It may move a fair amount, but the meter should always indicate a resistance value in the millions of ohms (or "megohms"). Occasionally, values as low as several hundred thousand ohms (500,000 or so), *may* be acceptable, but a higher number is more desirable.
Many digital meters do not offer the ability to zero, so skip the "zeroing" information above if yours is a digital meter.
3 Check that the windings are not open or blown.
Many simple "across the line" single-phase and 3-phase motors (used in household appliances and industry respectively) can be checked simply by changing the range of the ohm meter to the lowest offered (R X 1), zeroing the meter again, and measuring the resistance between the leads of the motor. In this case, consult the wiring diagram of the motor to be sure that the meter is measuring across each winding.
Expect to see a very low value of resistance in ohms. Low, single digit resistance values are expected. Make sure your hands are not touching the metal probe tips, as doing so will cause the reading to be inaccurate. Values greater than this indicate a potential problem and values significantly greater than this indicate the winding has failed opened. A motor with high resistance will not run - or not run with speed control (as is the case when a 3-phase motor winding opens while running).
Troubleshooting Other Potential Problems
1 Check the start or run capacitor used for starting or running some motors, if equipped.
Most capacitors are protected from damage by a metal cover on the exterior of the motor. The cover must be removed to access the capacitor for inspection and testing. A visual inspection might indicate oil leaking from the container, bulges in the container, or any holes in the container, burnt smell or smoke residue — all potential problems.
Electrically checking a capacitor can be done with the ohm meter. Placing the test probes on the capacitor terminals, the resistance should start low, and gradually increase as the small voltage supplied by the meter's battery gradually charges the capacitor. If it stays shorted or does not rise, there is probably an issue with the capacitor and may need to be replaced. The capacitor will have to be allowed 10 or more minutes to discharge before attempting this test again.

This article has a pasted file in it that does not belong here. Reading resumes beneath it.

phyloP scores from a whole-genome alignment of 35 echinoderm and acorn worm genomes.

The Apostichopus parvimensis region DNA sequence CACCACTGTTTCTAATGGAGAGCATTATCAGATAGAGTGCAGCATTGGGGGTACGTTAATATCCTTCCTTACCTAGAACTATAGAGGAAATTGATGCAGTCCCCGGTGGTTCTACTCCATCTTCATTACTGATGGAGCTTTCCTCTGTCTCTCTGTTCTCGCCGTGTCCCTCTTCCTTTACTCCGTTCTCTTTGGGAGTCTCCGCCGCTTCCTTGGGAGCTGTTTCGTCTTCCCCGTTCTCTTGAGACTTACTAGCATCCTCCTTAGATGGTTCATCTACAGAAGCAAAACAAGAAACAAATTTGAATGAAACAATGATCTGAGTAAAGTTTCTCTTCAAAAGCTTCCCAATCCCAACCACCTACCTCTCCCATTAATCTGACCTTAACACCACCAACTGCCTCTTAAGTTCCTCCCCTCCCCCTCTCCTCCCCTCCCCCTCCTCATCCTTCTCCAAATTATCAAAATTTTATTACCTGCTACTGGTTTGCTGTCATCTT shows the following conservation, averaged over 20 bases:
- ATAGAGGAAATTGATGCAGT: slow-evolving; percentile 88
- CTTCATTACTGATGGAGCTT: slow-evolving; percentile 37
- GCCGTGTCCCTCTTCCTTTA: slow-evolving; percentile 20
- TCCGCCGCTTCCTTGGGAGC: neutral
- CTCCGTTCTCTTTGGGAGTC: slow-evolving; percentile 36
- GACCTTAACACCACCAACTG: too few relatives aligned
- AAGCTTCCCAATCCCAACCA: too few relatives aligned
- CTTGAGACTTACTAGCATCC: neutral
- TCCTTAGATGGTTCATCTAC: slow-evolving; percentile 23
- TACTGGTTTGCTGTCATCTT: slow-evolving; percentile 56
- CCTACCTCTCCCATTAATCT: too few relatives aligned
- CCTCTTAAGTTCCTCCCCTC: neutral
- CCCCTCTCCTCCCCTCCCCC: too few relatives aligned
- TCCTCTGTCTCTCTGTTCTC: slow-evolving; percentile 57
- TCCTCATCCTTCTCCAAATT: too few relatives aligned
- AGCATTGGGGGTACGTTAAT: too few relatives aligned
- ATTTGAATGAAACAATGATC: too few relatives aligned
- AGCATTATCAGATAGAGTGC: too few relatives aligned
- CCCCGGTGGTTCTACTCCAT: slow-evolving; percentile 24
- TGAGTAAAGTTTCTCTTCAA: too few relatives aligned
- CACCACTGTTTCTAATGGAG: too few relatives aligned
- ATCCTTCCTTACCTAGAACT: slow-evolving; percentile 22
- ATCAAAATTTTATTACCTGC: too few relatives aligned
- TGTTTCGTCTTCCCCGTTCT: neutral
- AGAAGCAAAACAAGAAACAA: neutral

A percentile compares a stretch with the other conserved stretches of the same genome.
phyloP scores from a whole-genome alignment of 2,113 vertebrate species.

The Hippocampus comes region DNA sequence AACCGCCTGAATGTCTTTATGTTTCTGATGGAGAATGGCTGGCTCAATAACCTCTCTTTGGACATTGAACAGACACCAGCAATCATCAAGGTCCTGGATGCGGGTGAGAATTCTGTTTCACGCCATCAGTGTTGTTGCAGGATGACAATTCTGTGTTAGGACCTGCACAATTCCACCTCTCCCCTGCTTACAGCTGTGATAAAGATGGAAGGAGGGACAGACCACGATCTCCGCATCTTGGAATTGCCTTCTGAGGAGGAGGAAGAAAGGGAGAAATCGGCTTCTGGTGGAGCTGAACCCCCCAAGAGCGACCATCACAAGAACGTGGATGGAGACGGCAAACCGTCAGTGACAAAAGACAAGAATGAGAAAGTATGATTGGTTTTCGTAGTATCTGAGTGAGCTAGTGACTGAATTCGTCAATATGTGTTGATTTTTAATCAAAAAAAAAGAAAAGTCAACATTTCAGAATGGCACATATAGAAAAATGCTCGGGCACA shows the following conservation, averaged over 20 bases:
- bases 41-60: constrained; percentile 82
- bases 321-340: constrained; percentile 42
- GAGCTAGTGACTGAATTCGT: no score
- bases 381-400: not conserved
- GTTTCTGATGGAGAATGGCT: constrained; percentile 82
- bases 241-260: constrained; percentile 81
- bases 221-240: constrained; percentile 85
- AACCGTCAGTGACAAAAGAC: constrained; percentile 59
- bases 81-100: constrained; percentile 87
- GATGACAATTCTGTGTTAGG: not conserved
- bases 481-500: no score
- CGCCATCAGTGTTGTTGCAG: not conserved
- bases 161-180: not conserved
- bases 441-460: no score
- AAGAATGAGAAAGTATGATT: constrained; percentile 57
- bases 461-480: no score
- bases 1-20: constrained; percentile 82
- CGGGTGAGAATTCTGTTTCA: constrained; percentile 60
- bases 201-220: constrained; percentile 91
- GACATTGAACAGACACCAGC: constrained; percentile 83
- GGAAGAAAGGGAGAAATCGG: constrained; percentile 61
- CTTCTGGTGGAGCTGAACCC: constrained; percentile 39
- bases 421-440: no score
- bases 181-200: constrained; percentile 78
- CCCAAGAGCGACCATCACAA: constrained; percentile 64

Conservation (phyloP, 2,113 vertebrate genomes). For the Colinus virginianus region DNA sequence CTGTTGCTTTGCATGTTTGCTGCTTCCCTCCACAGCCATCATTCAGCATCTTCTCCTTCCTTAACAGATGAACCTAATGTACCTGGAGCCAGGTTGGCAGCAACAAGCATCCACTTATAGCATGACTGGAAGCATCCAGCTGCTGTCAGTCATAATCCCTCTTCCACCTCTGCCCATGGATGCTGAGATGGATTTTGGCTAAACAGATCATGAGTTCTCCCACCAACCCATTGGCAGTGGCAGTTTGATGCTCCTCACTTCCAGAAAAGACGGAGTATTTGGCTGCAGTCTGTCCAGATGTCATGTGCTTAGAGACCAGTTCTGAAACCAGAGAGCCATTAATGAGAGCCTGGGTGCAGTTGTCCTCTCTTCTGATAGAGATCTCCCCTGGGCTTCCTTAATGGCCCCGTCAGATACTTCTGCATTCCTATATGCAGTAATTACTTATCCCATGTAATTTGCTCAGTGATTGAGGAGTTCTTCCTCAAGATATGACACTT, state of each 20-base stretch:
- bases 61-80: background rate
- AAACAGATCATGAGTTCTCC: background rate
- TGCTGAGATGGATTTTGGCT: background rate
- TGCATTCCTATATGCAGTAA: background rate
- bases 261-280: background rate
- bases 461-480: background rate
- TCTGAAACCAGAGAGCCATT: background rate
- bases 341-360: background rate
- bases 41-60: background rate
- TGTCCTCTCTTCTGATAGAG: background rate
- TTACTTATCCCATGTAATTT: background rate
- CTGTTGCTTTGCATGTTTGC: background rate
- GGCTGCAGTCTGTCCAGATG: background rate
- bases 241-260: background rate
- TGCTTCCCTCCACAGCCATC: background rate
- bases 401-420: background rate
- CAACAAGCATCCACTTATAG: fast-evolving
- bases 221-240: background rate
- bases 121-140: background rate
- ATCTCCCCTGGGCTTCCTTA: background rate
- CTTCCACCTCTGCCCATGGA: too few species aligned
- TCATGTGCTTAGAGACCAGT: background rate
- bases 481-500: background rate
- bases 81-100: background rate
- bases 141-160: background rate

2 Check the rear bell housing of the motor.
Some motors have centrifugal switches used to switch the start / run capacitor (or other windings) "in" and "out" of the circuit at a specific RPM. Check the switch contacts are not welded closed or are contaminated with dirt and grease that could prevent a good connection. Use a screwdriver to see if the switch mechanism and any spring can be operated freely.
3 Check the fan. A "TEFC" type motor is a "Totally Enclosed, Fan Cooled" type.
The fan blades are behind metal guard on the back of the motor. Make sure it is securely fastened to the frame and is not clogged with dirt and other debris. The openings in the rear metal guard need to have full and free air movement; otherwise, the motor will overheat and eventually fail.
4 Choose the right motor for the conditions in which it will be run.
Check that drip-proof motors are exposed to directed water spray or moisture, and that open motors aren't exposed to any water or moisture at all.
Drip-proof motors can be installed in damp or wet locations, so long as they are installed in such a way that water (and other liquids) can not enter due to gravity and must not be subjected to a stream of water (or other liquids) directed at or in it.
Open motors are, as the name implies, completely open. The ends of the motor have rather large openings and the windings in the stator windings are plainly visible. These motors should not have these openings blocked or restricted and should not be installed in wet, dirty or dusty areas.
TEFC motors on the other hand, can be used in all the previously mentioned areas but must not be submerged unless designed specifically for the purpose.